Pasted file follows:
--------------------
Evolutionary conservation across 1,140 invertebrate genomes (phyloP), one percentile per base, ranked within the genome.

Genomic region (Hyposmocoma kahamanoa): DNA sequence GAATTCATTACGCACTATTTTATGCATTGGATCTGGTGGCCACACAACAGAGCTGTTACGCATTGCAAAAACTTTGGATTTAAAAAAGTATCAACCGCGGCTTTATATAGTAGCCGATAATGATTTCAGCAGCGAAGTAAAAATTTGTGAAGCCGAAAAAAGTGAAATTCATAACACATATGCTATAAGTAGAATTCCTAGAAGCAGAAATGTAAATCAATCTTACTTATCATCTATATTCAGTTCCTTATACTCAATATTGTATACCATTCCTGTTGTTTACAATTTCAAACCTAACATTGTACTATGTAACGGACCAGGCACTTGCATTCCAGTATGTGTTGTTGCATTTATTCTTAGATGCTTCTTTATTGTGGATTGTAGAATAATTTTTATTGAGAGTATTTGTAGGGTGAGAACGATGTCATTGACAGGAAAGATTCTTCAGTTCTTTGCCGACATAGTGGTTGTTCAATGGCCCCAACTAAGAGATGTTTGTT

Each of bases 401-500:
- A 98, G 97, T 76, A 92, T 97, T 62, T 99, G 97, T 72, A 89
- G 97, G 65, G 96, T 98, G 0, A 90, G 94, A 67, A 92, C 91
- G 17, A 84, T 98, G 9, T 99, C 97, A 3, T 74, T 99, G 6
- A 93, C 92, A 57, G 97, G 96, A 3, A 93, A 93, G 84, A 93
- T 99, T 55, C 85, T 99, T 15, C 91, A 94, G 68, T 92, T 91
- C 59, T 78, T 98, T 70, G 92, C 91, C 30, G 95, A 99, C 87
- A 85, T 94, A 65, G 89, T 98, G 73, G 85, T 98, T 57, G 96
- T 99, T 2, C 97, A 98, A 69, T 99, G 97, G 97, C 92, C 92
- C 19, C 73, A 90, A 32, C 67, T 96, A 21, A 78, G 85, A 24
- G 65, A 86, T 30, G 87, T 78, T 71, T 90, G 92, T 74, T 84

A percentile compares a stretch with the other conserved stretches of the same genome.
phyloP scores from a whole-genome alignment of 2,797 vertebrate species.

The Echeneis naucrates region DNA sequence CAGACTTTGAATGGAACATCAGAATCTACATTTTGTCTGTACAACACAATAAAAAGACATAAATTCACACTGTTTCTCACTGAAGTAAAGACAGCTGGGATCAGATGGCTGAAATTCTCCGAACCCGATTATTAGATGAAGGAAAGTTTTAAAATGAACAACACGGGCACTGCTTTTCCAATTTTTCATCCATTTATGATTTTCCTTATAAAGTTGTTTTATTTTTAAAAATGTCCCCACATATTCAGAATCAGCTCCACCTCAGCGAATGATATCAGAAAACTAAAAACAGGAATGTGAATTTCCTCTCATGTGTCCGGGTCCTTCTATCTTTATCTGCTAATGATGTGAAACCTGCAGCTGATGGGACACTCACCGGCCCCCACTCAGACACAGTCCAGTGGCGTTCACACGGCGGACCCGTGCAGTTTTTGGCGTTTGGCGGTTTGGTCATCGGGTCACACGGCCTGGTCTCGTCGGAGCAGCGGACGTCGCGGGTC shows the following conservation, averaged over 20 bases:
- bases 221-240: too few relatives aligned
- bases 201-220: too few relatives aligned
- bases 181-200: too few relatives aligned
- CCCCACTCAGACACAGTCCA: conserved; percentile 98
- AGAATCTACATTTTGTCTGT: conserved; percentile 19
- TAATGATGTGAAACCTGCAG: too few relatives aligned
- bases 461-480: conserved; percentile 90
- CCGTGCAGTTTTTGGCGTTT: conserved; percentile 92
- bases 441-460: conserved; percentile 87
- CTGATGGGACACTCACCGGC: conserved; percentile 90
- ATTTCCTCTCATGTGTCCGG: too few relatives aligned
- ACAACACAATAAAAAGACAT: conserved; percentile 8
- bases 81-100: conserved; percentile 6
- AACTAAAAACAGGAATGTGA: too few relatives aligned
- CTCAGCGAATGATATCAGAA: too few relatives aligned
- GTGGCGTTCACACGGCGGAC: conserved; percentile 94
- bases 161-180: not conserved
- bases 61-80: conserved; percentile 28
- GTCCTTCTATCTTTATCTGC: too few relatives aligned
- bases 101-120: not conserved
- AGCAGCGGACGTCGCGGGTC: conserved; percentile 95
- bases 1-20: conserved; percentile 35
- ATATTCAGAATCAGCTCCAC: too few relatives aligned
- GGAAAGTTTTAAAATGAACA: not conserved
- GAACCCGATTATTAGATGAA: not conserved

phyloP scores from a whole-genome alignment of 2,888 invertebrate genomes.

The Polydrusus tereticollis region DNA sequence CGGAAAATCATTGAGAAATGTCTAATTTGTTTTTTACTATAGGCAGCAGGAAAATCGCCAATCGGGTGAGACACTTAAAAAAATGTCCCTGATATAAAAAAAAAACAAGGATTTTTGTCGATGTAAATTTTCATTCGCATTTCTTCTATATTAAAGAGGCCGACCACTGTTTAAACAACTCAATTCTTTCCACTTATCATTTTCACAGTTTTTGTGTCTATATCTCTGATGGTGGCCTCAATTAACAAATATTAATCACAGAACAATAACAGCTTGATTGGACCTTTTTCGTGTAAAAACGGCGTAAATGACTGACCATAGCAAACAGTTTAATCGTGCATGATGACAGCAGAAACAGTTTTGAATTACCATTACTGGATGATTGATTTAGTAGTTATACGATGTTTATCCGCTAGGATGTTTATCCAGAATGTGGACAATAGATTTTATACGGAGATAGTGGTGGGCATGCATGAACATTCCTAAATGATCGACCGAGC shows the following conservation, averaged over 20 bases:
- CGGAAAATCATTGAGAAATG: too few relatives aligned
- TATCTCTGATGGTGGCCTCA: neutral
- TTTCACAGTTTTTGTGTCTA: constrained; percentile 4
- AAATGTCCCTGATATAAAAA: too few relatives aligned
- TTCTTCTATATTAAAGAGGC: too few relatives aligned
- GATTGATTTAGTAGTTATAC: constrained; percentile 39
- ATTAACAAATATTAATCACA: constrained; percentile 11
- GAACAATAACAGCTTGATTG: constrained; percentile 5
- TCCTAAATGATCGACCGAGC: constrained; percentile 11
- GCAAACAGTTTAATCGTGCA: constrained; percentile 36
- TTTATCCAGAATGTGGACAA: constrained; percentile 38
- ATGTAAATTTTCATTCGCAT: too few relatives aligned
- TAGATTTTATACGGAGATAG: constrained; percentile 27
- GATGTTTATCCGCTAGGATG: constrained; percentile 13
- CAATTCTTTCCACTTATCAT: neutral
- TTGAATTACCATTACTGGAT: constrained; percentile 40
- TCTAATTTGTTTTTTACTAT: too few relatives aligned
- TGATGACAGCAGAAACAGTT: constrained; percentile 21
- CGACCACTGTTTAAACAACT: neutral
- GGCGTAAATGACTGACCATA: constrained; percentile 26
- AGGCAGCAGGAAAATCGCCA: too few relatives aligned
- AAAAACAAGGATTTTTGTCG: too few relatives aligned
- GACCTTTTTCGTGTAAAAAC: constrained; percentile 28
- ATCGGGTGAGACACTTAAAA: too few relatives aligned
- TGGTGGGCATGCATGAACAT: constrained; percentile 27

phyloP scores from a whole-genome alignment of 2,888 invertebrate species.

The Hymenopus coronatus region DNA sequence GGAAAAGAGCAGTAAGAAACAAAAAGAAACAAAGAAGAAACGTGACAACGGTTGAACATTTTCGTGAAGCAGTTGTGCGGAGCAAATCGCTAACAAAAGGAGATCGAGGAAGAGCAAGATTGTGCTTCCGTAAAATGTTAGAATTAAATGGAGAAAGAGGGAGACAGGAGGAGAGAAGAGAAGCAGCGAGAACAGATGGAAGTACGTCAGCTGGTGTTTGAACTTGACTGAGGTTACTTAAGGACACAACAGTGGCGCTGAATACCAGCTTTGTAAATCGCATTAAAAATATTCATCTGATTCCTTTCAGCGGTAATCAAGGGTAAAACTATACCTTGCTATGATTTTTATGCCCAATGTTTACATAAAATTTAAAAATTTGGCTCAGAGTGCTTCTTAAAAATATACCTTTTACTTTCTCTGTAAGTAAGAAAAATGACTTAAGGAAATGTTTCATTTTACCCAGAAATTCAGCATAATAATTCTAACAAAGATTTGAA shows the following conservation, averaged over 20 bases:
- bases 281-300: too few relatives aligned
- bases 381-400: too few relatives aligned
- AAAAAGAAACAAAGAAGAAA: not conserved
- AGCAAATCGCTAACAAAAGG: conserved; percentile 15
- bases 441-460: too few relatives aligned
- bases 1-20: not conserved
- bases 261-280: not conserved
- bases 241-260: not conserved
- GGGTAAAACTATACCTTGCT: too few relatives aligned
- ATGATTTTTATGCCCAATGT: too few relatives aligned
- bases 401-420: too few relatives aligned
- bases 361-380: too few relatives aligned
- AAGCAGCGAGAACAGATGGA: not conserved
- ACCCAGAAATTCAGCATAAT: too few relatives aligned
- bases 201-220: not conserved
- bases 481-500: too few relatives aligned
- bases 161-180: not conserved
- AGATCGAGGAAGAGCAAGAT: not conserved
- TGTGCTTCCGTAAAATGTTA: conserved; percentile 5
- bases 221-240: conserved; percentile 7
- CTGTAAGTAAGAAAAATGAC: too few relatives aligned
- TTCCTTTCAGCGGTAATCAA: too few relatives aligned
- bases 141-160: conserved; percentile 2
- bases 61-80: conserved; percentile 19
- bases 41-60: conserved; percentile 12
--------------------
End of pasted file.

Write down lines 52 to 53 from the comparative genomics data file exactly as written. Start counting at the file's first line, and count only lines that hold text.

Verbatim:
- TCCTAAATGATCGACCGAGC: constrained; percentile 11
- GCAAACAGTTTAATCGTGCA: constrained; percentile 36